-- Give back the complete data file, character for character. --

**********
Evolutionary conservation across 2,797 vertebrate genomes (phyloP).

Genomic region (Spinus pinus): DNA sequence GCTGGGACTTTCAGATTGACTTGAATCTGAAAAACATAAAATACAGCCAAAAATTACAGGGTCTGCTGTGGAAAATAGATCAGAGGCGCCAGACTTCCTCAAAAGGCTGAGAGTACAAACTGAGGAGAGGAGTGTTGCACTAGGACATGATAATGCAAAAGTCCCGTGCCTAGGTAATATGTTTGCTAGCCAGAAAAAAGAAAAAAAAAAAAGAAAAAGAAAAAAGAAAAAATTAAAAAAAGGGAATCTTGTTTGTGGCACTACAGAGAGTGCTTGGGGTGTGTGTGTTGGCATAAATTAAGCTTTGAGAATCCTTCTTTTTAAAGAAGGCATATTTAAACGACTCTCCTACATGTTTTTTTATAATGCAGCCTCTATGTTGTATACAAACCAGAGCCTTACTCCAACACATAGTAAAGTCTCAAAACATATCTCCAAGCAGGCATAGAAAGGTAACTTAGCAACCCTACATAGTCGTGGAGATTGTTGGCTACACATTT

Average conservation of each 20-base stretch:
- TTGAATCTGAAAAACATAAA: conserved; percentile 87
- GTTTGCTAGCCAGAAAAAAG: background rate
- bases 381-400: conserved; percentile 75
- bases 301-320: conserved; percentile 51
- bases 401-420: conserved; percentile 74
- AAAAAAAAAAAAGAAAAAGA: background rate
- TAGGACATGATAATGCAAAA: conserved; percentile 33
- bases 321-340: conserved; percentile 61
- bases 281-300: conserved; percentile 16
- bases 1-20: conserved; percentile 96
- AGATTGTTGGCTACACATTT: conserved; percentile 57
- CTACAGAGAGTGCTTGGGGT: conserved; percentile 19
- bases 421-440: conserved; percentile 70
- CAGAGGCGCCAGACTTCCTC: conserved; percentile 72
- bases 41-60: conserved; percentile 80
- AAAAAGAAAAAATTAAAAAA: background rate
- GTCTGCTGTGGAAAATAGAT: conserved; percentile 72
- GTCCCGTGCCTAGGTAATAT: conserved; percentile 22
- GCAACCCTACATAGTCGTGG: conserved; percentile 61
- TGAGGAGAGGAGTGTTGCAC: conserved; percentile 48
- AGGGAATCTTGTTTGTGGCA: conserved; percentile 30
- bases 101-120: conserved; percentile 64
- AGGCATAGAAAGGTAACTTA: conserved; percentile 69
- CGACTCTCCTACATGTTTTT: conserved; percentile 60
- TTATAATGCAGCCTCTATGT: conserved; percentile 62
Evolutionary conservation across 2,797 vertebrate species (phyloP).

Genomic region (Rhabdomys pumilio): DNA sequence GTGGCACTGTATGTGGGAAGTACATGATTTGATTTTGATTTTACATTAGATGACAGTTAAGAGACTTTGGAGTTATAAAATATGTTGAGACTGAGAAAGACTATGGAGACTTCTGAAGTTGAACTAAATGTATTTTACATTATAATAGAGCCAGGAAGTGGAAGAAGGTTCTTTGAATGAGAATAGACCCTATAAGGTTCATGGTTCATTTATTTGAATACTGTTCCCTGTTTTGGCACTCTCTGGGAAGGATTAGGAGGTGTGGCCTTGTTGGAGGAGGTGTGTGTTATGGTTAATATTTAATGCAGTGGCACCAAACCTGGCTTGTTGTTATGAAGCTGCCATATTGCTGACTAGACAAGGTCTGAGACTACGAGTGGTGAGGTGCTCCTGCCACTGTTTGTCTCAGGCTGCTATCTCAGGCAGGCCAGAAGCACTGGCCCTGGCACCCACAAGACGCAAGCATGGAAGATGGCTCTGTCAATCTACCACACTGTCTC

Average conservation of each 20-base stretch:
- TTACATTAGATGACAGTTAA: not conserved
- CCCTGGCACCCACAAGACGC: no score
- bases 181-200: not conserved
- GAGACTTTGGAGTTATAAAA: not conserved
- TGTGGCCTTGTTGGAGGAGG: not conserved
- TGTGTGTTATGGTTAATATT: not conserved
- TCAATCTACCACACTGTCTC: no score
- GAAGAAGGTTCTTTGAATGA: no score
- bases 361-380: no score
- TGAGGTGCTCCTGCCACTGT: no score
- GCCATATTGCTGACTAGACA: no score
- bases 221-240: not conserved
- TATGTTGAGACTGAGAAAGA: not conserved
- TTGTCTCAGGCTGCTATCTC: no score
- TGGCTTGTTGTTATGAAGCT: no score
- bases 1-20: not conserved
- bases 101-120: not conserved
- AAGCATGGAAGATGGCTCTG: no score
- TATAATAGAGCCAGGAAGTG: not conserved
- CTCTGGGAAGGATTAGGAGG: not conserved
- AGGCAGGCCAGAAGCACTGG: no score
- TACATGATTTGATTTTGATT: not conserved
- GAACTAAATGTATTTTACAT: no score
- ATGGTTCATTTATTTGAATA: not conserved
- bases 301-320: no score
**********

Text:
Evolutionary conservation across 2,797 vertebrate genomes (phyloP).

Genomic region (Spinus pinus): DNA sequence GCTGGGACTTTCAGATTGACTTGAATCTGAAAAACATAAAATACAGCCAAAAATTACAGGGTCTGCTGTGGAAAATAGATCAGAGGCGCCAGACTTCCTCAAAAGGCTGAGAGTACAAACTGAGGAGAGGAGTGTTGCACTAGGACATGATAATGCAAAAGTCCCGTGCCTAGGTAATATGTTTGCTAGCCAGAAAAAAGAAAAAAAAAAAAGAAAAAGAAAAAAGAAAAAATTAAAAAAAGGGAATCTTGTTTGTGGCACTACAGAGAGTGCTTGGGGTGTGTGTGTTGGCATAAATTAAGCTTTGAGAATCCTTCTTTTTAAAGAAGGCATATTTAAACGACTCTCCTACATGTTTTTTTATAATGCAGCCTCTATGTTGTATACAAACCAGAGCCTTACTCCAACACATAGTAAAGTCTCAAAACATATCTCCAAGCAGGCATAGAAAGGTAACTTAGCAACCCTACATAGTCGTGGAGATTGTTGGCTACACATTT

Average conservation of each 20-base stretch:
- TTGAATCTGAAAAACATAAA: conserved; percentile 87
- GTTTGCTAGCCAGAAAAAAG: background rate
- bases 381-400: conserved; percentile 75
- bases 301-320: conserved; percentile 51
- bases 401-420: conserved; percentile 74
- AAAAAAAAAAAAGAAAAAGA: background rate
- TAGGACATGATAATGCAAAA: conserved; percentile 33
- bases 321-340: conserved; percentile 61
- bases 281-300: conserved; percentile 16
- bases 1-20: conserved; percentile 96
- AGATTGTTGGCTACACATTT: conserved; percentile 57
- CTACAGAGAGTGCTTGGGGT: conserved; percentile 19
- bases 421-440: conserved; percentile 70
- CAGAGGCGCCAGACTTCCTC: conserved; percentile 72
- bases 41-60: conserved; percentile 80
- AAAAAGAAAAAATTAAAAAA: background rate
- GTCTGCTGTGGAAAATAGAT: conserved; percentile 72
- GTCCCGTGCCTAGGTAATAT: conserved; percentile 22
- GCAACCCTACATAGTCGTGG: conserved; percentile 61
- TGAGGAGAGGAGTGTTGCAC: conserved; percentile 48
- AGGGAATCTTGTTTGTGGCA: conserved; percentile 30
- bases 101-120: conserved; percentile 64
- AGGCATAGAAAGGTAACTTA: conserved; percentile 69
- CGACTCTCCTACATGTTTTT: conserved; percentile 60
- TTATAATGCAGCCTCTATGT: conserved; percentile 62
Evolutionary conservation across 2,797 vertebrate species (phyloP).

Genomic region (Rhabdomys pumilio): DNA sequence GTGGCACTGTATGTGGGAAGTACATGATTTGATTTTGATTTTACATTAGATGACAGTTAAGAGACTTTGGAGTTATAAAATATGTTGAGACTGAGAAAGACTATGGAGACTTCTGAAGTTGAACTAAATGTATTTTACATTATAATAGAGCCAGGAAGTGGAAGAAGGTTCTTTGAATGAGAATAGACCCTATAAGGTTCATGGTTCATTTATTTGAATACTGTTCCCTGTTTTGGCACTCTCTGGGAAGGATTAGGAGGTGTGGCCTTGTTGGAGGAGGTGTGTGTTATGGTTAATATTTAATGCAGTGGCACCAAACCTGGCTTGTTGTTATGAAGCTGCCATATTGCTGACTAGACAAGGTCTGAGACTACGAGTGGTGAGGTGCTCCTGCCACTGTTTGTCTCAGGCTGCTATCTCAGGCAGGCCAGAAGCACTGGCCCTGGCACCCACAAGACGCAAGCATGGAAGATGGCTCTGTCAATCTACCACACTGTCTC

Average conservation of each 20-base stretch:
- TTACATTAGATGACAGTTAA: not conserved
- CCCTGGCACCCACAAGACGC: no score
- bases 181-200: not conserved
- GAGACTTTGGAGTTATAAAA: not conserved
- TGTGGCCTTGTTGGAGGAGG: not conserved
- TGTGTGTTATGGTTAATATT: not conserved
- TCAATCTACCACACTGTCTC: no score
- GAAGAAGGTTCTTTGAATGA: no score
- bases 361-380: no score
- TGAGGTGCTCCTGCCACTGT: no score
- GCCATATTGCTGACTAGACA: no score
- bases 221-240: not conserved
- TATGTTGAGACTGAGAAAGA: not conserved
- TTGTCTCAGGCTGCTATCTC: no score
- TGGCTTGTTGTTATGAAGCT: no score
- bases 1-20: not conserved
- bases 101-120: not conserved
- AAGCATGGAAGATGGCTCTG: no score
- TATAATAGAGCCAGGAAGTG: not conserved
- CTCTGGGAAGGATTAGGAGG: not conserved
- AGGCAGGCCAGAAGCACTGG: no score
- TACATGATTTGATTTTGATT: not conserved
- GAACTAAATGTATTTTACAT: no score
- ATGGTTCATTTATTTGAATA: not conserved
- bases 301-320: no score